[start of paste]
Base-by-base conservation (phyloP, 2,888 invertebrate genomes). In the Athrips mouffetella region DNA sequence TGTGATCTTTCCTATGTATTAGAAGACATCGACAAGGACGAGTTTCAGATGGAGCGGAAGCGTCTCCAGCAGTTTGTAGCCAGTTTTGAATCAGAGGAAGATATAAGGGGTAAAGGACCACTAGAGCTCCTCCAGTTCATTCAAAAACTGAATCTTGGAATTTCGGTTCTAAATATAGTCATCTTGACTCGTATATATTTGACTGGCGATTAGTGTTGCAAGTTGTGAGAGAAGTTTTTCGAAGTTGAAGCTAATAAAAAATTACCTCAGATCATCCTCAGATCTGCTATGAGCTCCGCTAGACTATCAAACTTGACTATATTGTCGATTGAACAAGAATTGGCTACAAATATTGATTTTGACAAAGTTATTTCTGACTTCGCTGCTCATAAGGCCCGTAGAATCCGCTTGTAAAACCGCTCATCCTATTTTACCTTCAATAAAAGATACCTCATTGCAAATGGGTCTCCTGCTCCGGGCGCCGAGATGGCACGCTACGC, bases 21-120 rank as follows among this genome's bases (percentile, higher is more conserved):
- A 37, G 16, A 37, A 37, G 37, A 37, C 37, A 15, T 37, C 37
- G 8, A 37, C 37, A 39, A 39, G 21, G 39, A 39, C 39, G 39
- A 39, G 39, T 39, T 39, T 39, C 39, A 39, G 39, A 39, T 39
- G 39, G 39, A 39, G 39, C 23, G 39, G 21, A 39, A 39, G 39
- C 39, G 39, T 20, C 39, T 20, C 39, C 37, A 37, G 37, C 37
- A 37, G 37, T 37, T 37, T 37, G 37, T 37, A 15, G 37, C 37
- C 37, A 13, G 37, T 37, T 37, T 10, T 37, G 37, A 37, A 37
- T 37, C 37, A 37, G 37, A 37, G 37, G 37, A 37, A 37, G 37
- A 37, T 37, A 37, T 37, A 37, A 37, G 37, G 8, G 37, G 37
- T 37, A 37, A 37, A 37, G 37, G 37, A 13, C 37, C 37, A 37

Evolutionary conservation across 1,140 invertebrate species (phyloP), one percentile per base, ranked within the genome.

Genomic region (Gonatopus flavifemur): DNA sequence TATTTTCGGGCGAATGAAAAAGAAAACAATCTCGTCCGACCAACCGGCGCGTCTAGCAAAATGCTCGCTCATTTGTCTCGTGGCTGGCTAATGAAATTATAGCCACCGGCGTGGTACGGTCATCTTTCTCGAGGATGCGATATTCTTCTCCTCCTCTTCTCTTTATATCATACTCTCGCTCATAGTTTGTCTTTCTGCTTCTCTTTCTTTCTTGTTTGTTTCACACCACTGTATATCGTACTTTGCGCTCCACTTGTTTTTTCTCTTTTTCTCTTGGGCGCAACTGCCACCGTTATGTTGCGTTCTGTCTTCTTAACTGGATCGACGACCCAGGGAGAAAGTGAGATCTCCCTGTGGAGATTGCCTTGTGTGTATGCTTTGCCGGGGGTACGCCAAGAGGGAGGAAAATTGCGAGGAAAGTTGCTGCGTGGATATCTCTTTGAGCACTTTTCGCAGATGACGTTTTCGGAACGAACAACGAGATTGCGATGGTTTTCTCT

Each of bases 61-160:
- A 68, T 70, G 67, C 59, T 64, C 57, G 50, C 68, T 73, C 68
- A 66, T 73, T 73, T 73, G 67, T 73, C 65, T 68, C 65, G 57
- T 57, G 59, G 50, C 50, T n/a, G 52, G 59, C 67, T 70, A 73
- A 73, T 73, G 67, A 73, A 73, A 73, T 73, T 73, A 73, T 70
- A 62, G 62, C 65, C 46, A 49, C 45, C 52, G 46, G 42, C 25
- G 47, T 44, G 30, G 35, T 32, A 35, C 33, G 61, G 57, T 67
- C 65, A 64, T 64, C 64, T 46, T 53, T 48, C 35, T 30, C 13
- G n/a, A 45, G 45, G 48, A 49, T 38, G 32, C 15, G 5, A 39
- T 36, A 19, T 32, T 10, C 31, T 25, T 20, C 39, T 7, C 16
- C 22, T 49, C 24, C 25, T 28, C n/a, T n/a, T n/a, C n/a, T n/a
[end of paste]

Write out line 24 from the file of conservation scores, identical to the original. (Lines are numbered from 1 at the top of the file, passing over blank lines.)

- C 22, T 49, C 24, C 25, T 28, C n/a, T n/a, T n/a, C n/a, T n/a